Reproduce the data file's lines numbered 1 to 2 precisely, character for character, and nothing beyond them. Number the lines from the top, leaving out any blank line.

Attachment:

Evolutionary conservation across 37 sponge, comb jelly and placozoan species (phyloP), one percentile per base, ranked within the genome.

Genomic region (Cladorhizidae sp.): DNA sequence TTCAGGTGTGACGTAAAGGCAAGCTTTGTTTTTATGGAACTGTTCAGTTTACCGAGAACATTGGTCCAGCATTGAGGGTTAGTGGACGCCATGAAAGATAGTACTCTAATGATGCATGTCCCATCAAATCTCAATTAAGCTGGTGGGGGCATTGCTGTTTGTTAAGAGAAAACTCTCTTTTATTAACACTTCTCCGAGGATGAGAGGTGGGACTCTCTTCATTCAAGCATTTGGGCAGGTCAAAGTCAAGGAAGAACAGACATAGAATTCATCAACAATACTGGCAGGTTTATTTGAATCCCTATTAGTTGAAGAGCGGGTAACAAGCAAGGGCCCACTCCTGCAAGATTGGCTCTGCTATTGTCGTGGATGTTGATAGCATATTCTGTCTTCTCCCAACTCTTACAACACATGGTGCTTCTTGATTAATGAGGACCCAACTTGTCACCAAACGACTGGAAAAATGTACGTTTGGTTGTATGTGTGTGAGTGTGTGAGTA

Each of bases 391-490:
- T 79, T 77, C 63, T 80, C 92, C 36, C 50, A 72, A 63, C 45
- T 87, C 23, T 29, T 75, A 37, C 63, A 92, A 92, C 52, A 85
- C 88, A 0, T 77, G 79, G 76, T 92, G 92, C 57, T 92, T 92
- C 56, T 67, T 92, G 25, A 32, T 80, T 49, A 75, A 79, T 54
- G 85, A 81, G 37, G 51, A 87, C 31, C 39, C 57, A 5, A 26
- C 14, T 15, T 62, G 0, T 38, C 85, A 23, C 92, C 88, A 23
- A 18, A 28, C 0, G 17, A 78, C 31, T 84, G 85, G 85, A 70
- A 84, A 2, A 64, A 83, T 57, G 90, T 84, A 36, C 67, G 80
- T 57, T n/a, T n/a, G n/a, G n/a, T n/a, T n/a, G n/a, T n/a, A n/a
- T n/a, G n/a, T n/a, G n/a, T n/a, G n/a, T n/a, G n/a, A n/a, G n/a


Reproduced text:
Evolutionary conservation across 37 sponge, comb jelly and placozoan species (phyloP), one percentile per base, ranked within the genome.

Genomic region (Cladorhizidae sp.): DNA sequence TTCAGGTGTGACGTAAAGGCAAGCTTTGTTTTTATGGAACTGTTCAGTTTACCGAGAACATTGGTCCAGCATTGAGGGTTAGTGGACGCCATGAAAGATAGTACTCTAATGATGCATGTCCCATCAAATCTCAATTAAGCTGGTGGGGGCATTGCTGTTTGTTAAGAGAAAACTCTCTTTTATTAACACTTCTCCGAGGATGAGAGGTGGGACTCTCTTCATTCAAGCATTTGGGCAGGTCAAAGTCAAGGAAGAACAGACATAGAATTCATCAACAATACTGGCAGGTTTATTTGAATCCCTATTAGTTGAAGAGCGGGTAACAAGCAAGGGCCCACTCCTGCAAGATTGGCTCTGCTATTGTCGTGGATGTTGATAGCATATTCTGTCTTCTCCCAACTCTTACAACACATGGTGCTTCTTGATTAATGAGGACCCAACTTGTCACCAAACGACTGGAAAAATGTACGTTTGGTTGTATGTGTGTGAGTGTGTGAGTA